One of Roger Mooking’s most beloved family traditions is making this Trinidadian take on tamales for the holidays. The banana leaves help the filling stay moist, like corn husks would, says the chef and host of Cooking Channel’s Man Fire Food. “My family and I would spend half the day on pastelles duty!” he says. “They’re a true labor of love.”
Make the corn dough: Combine the cornmeal, coconut sugar and sea salt in a stand mixer with the paddle attachment. Turn the mixer speed to low and pour in 3 1/2 cups water, then the melted butter. Once the mixture starts to come together, increase the speed to medium and mix 5 minutes. Cover with plastic wrap, touching the surface of the dough, and set aside, 1 hour.
Turn out the dough onto a work surface and divide into 24 equal-size balls, around the size of an ice cream scoop. Place the dough balls on a baking sheet; cover with a damp towel to prevent them from drying out.
Make the filling: While the dough rests, heat a large rondeau pan or large pot over high heat. Add the vegetable oil, then the beef and pork. Cook until half-cooked, finely breaking up the meat with a potato masher, about 3 minutes. Reduce the heat to medium high, then add the onion and cook, stirring, until soft, 3 to 5 minutes. Add the garlic and cook 1 minute. Add the thyme, oregano and Thai chiles and cook 1 minute. Add the olives, raisins, chicken stock, tomato paste, capers and Worcestershire sauce; simmer over medium heat until almost fully reduced and the meat is a paste-like consistency. Season with salt and let cool completely.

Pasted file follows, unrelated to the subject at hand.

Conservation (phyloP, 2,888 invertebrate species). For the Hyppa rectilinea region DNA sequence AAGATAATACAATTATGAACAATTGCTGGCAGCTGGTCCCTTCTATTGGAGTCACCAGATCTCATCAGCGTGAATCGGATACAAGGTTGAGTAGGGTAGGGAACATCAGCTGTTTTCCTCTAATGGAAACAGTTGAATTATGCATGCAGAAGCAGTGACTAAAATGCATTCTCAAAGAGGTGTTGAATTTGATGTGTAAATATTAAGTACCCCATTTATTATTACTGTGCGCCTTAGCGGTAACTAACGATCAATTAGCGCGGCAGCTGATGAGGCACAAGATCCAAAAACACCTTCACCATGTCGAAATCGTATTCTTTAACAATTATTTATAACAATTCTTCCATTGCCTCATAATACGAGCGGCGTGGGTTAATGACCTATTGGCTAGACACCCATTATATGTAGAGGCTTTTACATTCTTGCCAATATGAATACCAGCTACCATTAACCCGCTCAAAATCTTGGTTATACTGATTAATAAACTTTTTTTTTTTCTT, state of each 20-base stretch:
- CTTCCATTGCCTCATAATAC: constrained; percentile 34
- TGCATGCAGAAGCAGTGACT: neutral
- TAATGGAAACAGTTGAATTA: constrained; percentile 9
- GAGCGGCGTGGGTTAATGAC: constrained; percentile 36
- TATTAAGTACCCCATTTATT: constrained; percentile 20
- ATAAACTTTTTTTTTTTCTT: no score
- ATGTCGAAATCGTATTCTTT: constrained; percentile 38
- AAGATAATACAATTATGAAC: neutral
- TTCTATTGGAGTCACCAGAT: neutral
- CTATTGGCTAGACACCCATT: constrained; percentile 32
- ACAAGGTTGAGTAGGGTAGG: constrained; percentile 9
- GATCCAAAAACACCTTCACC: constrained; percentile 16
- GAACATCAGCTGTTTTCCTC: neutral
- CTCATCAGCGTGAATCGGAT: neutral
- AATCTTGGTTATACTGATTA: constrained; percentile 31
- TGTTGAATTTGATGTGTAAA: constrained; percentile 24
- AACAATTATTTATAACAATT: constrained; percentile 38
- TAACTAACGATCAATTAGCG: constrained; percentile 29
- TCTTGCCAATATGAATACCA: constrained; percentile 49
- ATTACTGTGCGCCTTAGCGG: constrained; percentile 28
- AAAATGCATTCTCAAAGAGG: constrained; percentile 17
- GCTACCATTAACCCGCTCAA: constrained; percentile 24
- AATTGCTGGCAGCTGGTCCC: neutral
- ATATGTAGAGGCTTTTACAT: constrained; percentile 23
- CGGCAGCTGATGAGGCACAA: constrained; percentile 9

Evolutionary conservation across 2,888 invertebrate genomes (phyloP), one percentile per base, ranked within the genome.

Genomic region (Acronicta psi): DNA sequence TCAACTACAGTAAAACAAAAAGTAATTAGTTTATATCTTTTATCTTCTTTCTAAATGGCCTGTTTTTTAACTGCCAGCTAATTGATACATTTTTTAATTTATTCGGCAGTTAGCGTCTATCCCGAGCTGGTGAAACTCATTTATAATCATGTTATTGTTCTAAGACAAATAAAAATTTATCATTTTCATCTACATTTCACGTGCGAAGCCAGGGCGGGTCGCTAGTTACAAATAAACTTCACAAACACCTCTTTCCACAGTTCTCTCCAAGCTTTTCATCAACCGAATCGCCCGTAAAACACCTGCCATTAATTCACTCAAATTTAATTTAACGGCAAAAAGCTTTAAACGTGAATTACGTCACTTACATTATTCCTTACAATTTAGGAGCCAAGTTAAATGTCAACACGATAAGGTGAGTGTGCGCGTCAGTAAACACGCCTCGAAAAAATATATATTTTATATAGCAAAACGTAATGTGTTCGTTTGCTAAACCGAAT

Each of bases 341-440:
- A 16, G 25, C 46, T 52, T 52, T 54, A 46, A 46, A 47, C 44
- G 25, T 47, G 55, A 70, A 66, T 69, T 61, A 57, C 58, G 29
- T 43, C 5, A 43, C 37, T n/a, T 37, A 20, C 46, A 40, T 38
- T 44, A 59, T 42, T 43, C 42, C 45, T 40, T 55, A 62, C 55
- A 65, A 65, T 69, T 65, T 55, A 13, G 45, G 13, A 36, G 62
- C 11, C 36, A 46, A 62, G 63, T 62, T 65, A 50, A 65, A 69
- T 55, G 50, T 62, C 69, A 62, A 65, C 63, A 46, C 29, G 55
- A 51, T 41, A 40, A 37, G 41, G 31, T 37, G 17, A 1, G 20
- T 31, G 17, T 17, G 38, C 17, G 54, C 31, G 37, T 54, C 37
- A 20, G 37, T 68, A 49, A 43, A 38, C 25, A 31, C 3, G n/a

Assemble the pastelles: Cover your prep surface with several layers of newspaper (this can be a messy job). Using an 8-inch pastelle/tortilla press, place a 16-inch-long piece of foil on the bottom of the press. Place a banana leaf on the foil and lightly coat with vegetable oil. Place a dough ball on top, rolling the ball over the leaf to coat it in oil. Brush another square of foil with vegetable oil and place on top of the dough ball. Press the dough using the pastelle/tortilla press until flat. Remove the top square of foil and save it to reuse.
Transfer the bottom piece of foil, banana leaf and flattened dough to a work surface. Place 2 heaping tablespoons of the filling on half of the dough, making sure to leave a 1/2-inch border of dough. Fold the uncovered dough over the meat into a half-moon using the banana leaf and foil. Press the edges to seal. Wrap in the banana leaf, then the foil, to seal into a rectangular package. Repeat with the rest of the dough and filling.
Bring a large pot of water to a boil. Add as many pastelles as you want to the water. Boil until fully cooked, about 20 minutes. Remove from the water with tongs and set aside until cool enough to handle, about 2 minutes.
Make the avocado–cilantro root puree: Put the avocado, lemon juice and cilantro root in a food processor and pulse until very smooth. Season with salt and pepper. Transfer to a nonreactive bowl. Cover and refrigerate until ready to serve.
Serve the pastelles hot with the avocado–cilantro root puree.